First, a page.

Township: Barrapol,Ceann a’ Bharra

Map Reference: Kenavara 32

Name Type: cave

Meaning:
This is an opaque name. It may be Gaelic:
• ScG ruith verb ‘to run or flow’. There is a Coire Ruithe in North Uist,
and an Alltan Ruithe in Inveraray (SP)
• ScG rùchd ‘rumbling noise’. There are no Scottish place-names to
support this (SP)
It may also be Norse:
• ON hrúga ‘heap’ (CV, 288). This has a fricative -g. In Orkney there is
a Roo in Burness, a Roo Clett on Papa Westray, and a Roo Point on Orphir; on Shetland there is a Roog in Aithsting, two examples of Rooi Geo on Whalsay, and a Rooi Stack in Sandsting (SP). Kolbein Hrúga (hrúga was his byname) was a Norse chieftain who appears in the Orkneyinga Saga, chapter 48. He is said to have built Cubbie Roo’s Castle on Wyre
The less common form ruic encourages a reconstruction from:
• ON hraukr ‘small stack’ (CV, 282). ScG ruc ‘hayrick’ is likely to be a loan word from this (MacBain). Rukkel is a Shetland dialect word meaning ‘untidy heap’ (Christie-Johnston 2010, 63). This is the basis for the Norwegian name Røyken (NS)
• ON reykr (dative reyki) ‘smoke, steam’ (cognate with Scots reek)...in
Iceland local names, Reykir...is frequent, marking places with hot springs’
(CV, 496), possibly here referring to sea spray. A feature of post-Norse
cnoc [kro k]. It is possible that ON reyki [?re? ? ki] > [re? ]. Reykir occurs eleven times as a farm name in Iceland (SAM), and see Reykjavík, but there are no names in Scotland to support this derivation

Other Forms:
Uaimh Ruic or Uaimh an Fhir Dhuibh - Hugh MacLean, Barrapol, collected by Ailean Boyd.

Uaimh a’ Ruith - David McClounnan, Balpehuil; Donald MacKinnon (The Plumber), Sandaig, 12/1995; Donald MacNeill, The Land, 2/1998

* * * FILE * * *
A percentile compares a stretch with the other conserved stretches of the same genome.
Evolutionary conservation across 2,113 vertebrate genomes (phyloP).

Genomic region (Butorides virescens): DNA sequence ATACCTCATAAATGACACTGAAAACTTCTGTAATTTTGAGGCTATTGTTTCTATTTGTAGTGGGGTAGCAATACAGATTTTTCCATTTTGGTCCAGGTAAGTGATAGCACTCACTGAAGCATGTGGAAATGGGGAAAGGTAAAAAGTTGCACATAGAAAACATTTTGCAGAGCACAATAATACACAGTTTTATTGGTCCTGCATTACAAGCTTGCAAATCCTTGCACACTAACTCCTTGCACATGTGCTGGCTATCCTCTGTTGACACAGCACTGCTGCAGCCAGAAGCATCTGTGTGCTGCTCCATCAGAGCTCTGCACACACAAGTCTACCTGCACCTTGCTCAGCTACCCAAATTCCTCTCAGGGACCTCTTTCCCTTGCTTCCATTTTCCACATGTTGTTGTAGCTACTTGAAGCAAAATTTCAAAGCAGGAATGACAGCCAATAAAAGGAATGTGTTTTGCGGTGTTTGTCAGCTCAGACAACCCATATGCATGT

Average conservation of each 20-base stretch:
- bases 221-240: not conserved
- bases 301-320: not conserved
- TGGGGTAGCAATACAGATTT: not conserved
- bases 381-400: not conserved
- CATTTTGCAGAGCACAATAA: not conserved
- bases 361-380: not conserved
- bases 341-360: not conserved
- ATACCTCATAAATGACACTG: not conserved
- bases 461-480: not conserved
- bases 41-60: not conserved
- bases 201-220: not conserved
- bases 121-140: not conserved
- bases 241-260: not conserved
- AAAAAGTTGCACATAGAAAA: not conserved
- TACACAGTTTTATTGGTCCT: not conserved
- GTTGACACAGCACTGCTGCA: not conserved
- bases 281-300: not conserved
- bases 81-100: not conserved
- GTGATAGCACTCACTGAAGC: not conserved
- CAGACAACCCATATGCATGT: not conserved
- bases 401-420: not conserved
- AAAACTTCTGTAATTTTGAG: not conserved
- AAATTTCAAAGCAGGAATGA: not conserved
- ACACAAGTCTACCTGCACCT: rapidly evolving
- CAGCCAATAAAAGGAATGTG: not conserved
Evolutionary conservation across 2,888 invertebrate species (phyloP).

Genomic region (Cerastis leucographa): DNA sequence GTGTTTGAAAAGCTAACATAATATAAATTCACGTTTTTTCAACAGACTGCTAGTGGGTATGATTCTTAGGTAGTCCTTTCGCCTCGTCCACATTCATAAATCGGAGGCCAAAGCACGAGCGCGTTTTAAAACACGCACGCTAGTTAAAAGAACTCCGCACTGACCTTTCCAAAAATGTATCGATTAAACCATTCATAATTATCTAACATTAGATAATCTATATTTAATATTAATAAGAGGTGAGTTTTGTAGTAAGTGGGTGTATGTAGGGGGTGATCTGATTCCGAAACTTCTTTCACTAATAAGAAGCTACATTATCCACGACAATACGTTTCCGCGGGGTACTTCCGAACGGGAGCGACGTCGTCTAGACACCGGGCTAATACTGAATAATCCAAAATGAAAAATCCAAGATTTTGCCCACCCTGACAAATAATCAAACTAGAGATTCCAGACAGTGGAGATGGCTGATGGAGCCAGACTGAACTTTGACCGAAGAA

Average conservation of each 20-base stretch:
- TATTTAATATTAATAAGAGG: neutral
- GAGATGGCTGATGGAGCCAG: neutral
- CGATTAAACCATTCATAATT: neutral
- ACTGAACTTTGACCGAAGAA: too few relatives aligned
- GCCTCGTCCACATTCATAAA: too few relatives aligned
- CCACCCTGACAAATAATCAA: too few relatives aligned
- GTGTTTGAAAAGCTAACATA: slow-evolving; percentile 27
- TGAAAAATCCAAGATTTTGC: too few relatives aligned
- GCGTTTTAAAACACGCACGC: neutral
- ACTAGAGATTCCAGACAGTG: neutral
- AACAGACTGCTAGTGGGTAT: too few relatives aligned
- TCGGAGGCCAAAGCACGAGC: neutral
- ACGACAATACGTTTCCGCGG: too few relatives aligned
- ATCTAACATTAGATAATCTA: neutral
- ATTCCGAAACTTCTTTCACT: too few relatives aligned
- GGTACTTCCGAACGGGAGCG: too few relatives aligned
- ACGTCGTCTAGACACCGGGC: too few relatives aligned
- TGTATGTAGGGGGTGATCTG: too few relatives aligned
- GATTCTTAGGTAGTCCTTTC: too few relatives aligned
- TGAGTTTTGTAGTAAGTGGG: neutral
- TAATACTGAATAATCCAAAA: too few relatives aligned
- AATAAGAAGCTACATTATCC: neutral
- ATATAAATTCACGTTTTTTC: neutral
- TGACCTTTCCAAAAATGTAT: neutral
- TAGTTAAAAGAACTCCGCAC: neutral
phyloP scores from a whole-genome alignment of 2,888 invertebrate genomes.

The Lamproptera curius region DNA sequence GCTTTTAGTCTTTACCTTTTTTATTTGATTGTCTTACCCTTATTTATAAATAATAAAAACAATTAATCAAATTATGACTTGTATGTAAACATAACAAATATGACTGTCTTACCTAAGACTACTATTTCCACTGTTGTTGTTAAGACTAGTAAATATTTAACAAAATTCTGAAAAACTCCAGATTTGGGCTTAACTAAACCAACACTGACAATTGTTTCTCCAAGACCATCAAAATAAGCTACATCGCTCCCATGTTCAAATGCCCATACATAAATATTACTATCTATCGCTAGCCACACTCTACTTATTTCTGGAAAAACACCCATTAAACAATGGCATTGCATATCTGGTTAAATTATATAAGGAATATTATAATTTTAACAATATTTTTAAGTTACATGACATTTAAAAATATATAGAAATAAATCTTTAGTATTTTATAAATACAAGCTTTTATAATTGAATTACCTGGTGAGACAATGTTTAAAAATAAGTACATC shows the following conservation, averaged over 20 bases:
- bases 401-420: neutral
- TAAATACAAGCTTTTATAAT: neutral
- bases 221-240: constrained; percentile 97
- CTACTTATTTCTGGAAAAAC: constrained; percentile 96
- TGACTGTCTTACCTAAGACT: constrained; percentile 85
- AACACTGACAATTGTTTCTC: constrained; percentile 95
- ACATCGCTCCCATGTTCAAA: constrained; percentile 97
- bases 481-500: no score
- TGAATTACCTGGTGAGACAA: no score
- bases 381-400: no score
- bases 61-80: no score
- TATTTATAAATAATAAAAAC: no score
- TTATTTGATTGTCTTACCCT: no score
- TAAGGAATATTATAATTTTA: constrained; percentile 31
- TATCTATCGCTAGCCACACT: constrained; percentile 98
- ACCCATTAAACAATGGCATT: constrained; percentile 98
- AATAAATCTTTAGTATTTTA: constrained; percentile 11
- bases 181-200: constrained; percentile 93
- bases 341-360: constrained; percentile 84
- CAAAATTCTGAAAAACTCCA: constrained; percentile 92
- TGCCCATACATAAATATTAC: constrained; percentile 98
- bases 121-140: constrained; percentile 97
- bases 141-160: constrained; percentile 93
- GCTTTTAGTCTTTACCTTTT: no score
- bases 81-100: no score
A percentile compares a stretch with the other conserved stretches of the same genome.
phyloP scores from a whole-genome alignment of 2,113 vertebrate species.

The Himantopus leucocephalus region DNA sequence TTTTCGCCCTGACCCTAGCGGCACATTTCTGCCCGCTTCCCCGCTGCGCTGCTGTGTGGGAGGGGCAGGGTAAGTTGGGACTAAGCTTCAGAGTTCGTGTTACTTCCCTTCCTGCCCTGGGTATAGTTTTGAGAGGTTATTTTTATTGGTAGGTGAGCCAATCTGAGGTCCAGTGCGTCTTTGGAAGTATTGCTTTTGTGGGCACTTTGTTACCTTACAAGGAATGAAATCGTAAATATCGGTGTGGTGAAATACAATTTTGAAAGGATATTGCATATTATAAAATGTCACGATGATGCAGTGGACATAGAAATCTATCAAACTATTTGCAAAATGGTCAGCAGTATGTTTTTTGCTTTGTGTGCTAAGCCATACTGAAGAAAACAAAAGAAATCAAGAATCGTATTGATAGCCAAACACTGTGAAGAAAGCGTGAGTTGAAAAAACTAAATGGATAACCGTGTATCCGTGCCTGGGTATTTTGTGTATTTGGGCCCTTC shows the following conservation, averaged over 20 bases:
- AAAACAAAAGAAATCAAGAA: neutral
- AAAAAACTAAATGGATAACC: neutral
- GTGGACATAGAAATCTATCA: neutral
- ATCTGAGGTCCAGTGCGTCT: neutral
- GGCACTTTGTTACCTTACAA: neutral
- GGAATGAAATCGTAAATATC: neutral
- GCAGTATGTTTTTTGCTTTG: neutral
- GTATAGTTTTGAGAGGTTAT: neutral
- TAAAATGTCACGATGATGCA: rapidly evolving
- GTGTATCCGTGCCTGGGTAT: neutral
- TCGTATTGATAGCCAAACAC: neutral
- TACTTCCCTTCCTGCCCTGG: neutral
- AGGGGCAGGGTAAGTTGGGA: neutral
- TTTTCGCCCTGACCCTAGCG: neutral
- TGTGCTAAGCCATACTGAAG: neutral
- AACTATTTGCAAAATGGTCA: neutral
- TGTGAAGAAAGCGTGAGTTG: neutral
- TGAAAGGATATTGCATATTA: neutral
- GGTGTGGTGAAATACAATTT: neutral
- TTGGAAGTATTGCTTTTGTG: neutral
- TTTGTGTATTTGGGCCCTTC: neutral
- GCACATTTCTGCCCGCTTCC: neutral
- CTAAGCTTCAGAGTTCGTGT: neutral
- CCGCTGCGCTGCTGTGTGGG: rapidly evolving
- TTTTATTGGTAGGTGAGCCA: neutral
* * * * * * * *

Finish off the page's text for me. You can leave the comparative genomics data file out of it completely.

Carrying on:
Uamh 'n Fhir Dhuibh - 'The Devil's Cave' - Bailtean is Ath-Ghairmean, Niall M Brownlie, Argyll Publishing, 1995, p 155

Related Places:

Information:This is the cave into which the piper and his dog entered. There was a hole in the cave roof through which cattle sometimes fell - David McClounnan, Balephuil, 4/1994.

Extracts from 'The Gaelic Otherworld' by John Gregorson Campbell, Edited with commentary by Ronald Black, (Edinburgh; Birlinn, 2005), p 38:
A man who went to fish on a Saturday afternoon at a rock in Beinn Chinn a’ bhara (Kenavara Hill, the extreme west point of Tiree) did not make his appearance at home until six o’ clock the following morning. He said that after leaving the rock the evening before he remembered nothing but passing a number of beaches. The white beaches of Tiree, from the surrounding land being a dead level, are at night the most noticeable features in the scenery. On coming to his senses, he found himself on the top of the Dùn at Caolas in the extreme east end of the island, twelve miles from his starting point.


“The other cave is a few hundred yards to the south-west...there is no access to it except by means of a rope.” - Handbook to the Islands of Coll and Tiree, Hector MacDougall and Rev. Hector Cameron, Archibald Sinclair, p 101.


Local Form:

Languages : English, Obscure

Informants: David McClounnan, Balephuil, 4/1994

Informant 2: Hugh MacLean, Barrapol, collected by Ailean Boyd

Informant 3: Donald MacKinnon (The Plumber), Sandaig, 12/1995